Efforts by the WHO and the Institute for Health Metrics and Evaluation (IHME) track disease burden at the country and regional level, which helps identify opportunities and priorities for care reform. The International Consortium for Health Outcomes Measurement (ICHOM) and other quality improvement entities have established meaningful measures of outcomes of care for common conditions.

Success in value-based care reform requires extending timely data collection and measurement capacity to the local population level, to support care improvement, and to produce measures that can serve as benchmarks and as a basis for evaluating providers. Ministries can facilitate collection and access to key health and social data, in collaboration with local health and social service providers, including with the participation of local populations.

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3. Scale and leverage effective value-based care models

Income-based subsidies can enable individuals and populations to participate in value-based care models. Health care organizations eligible for such subsidies can be determined initially on a pilot basis, with limited populations or limited shifts away from traditional financing.

Those that meet or exceed benchmark performance can expand, through opportunities to increase scale, more ability to attract participants (and thus more payments and subsidies), and further shifts in payment towards person-based payment.

For countries with a growing middle class that is increasingly buying their own private care, partial public subsidies for value-based care models can steer private investment towards value rather than fee-for-service models.

Larger subsidies for people with lower-incomes can help them participate in the same care systems. Such subsidies could help unify public and private spending in support of more innovative care models, helping to drive private investment to develop and scale models that have shown evidence of improving health outcomes.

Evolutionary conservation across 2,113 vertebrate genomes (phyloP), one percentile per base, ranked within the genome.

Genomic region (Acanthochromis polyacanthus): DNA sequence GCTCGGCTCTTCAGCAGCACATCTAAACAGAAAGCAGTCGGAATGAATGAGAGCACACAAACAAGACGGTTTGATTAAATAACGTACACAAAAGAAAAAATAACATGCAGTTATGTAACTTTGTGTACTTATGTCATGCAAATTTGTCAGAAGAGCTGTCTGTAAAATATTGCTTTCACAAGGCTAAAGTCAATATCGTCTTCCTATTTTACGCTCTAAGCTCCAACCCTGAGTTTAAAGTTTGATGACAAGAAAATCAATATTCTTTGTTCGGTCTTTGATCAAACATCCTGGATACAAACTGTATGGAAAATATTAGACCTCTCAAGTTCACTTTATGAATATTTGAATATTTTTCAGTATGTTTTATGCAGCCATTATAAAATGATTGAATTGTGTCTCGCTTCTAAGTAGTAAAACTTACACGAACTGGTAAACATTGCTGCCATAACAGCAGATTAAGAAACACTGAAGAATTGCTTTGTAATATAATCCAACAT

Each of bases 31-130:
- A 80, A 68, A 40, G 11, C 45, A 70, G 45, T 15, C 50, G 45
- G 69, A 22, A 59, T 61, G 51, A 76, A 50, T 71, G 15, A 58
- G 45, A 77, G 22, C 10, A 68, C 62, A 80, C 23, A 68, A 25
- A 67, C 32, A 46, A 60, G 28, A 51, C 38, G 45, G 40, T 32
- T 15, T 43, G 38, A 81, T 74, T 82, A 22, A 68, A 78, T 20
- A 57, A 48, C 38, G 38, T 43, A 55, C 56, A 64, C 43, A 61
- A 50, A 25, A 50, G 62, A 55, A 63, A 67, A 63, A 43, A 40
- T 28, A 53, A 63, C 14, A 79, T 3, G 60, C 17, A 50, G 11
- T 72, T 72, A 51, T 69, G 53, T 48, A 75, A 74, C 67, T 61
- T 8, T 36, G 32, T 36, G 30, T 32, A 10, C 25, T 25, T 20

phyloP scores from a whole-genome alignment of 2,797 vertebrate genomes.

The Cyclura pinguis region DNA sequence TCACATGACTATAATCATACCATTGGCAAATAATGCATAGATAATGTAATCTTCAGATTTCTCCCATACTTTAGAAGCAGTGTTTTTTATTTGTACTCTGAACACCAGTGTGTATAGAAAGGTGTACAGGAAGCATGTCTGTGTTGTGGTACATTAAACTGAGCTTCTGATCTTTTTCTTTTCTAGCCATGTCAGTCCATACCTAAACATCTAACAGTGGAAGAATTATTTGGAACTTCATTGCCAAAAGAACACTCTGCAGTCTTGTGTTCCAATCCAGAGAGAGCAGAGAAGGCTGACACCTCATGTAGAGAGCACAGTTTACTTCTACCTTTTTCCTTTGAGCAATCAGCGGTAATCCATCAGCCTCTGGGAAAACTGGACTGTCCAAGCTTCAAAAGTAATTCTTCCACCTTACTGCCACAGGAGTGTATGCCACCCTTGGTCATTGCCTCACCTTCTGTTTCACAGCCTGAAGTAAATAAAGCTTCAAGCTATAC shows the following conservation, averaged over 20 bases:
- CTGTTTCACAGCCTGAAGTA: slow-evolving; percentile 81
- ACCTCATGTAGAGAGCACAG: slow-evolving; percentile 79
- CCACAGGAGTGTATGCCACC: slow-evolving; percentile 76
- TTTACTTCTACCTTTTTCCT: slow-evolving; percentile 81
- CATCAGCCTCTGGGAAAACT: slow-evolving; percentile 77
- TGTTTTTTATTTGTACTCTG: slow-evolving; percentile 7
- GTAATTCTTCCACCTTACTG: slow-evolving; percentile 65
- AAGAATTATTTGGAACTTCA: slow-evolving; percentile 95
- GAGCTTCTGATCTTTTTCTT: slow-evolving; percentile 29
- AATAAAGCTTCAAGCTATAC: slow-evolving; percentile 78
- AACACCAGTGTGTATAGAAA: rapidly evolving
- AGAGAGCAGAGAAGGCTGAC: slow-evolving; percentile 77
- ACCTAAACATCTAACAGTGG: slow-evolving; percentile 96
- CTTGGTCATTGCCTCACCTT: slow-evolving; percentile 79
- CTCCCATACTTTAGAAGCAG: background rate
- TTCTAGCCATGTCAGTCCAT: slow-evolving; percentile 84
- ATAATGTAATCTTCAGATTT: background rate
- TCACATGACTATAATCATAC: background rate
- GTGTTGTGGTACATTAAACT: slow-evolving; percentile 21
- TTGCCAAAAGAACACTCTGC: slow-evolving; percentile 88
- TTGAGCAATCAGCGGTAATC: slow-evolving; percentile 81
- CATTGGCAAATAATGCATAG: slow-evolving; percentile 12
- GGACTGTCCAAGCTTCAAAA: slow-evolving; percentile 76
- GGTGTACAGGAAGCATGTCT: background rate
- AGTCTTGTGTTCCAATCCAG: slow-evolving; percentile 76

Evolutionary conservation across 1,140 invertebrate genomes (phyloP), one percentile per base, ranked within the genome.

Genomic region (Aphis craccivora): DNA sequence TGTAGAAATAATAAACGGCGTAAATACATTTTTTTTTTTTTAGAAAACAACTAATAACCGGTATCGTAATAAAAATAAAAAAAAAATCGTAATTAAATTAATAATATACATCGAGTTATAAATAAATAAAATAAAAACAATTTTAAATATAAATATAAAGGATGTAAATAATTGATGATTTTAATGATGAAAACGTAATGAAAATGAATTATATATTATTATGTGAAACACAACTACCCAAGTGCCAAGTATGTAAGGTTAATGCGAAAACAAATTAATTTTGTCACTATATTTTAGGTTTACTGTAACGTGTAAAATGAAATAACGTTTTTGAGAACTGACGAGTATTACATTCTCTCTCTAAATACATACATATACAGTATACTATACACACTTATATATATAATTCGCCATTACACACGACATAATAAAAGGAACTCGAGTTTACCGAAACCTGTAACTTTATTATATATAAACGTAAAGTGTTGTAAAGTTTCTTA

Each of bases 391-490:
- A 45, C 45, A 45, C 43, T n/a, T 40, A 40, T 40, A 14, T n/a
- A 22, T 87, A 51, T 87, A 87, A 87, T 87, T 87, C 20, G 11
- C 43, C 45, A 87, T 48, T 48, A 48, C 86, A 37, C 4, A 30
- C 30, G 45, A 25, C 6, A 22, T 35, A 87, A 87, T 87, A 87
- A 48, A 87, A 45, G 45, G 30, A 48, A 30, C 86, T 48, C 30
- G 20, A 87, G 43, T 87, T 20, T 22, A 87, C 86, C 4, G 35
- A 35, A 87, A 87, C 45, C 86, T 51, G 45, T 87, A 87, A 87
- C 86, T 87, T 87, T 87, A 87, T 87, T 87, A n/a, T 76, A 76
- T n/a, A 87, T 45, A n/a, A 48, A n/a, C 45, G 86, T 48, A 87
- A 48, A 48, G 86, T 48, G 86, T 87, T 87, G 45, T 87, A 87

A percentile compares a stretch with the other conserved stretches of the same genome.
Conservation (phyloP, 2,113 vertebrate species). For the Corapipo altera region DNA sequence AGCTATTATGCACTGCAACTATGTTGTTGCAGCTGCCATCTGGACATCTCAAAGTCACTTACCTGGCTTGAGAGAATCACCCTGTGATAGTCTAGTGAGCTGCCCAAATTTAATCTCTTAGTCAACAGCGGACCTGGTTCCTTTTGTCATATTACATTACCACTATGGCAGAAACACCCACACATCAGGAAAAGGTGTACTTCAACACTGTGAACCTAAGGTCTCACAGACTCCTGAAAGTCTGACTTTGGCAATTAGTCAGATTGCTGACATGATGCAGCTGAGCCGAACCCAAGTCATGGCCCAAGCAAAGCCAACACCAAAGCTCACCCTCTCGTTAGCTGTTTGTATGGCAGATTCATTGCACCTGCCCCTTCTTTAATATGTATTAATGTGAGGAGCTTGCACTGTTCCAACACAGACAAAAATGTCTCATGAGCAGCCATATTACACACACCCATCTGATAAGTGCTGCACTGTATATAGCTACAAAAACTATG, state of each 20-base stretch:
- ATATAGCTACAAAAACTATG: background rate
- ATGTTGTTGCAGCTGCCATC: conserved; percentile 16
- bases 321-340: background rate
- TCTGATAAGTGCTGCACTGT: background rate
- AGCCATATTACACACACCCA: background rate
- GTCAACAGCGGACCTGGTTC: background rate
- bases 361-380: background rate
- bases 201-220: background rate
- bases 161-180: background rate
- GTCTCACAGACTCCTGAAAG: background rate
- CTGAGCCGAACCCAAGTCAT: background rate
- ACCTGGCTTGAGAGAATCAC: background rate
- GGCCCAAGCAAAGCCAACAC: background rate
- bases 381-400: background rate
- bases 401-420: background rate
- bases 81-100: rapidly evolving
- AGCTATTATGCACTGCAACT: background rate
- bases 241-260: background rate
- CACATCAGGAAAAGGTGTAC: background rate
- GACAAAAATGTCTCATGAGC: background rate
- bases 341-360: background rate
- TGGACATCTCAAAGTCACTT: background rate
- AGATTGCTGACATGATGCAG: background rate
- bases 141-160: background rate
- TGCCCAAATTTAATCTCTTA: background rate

The goal is to leverage the private funding that people with higher incomes spend on themselves and their families towards innovative capacity that can benefit the whole population, rather than driving private investments towards separate, often inefficient systems of care.

When facing regulatory conditions that enable sustainable business and growth around value-based care (including being paid for person-level outcomes), private entrepreneurs have shown the ability to provide access and reduce costs in ways that are simply not achievable in traditional heath financing models.

Looking ahead, the World Economic Forum’s Global Coalition for Value in Healthcare can be a mechanism for accelerating the shift to value-based care, and leveraging private resources to build public-private partnerships for better healthcare capacity that can benefit all, rich and poor.

It is time to expand the means of reaching the essential public health goal of universal access to high-quality care and better health outcomes for all - and the role of local private sector investment and participation in doing so.

The authors thank Osondu Ogbuoji and Gavin Yamey of the Duke Center for Policy Impact in Global Health and Justice Nonvignon from the University of Ghana for valuable comments, and Sarah Bond and Kathryn Lallinger for assistance in preparation of this manuscript.

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May 21, 2024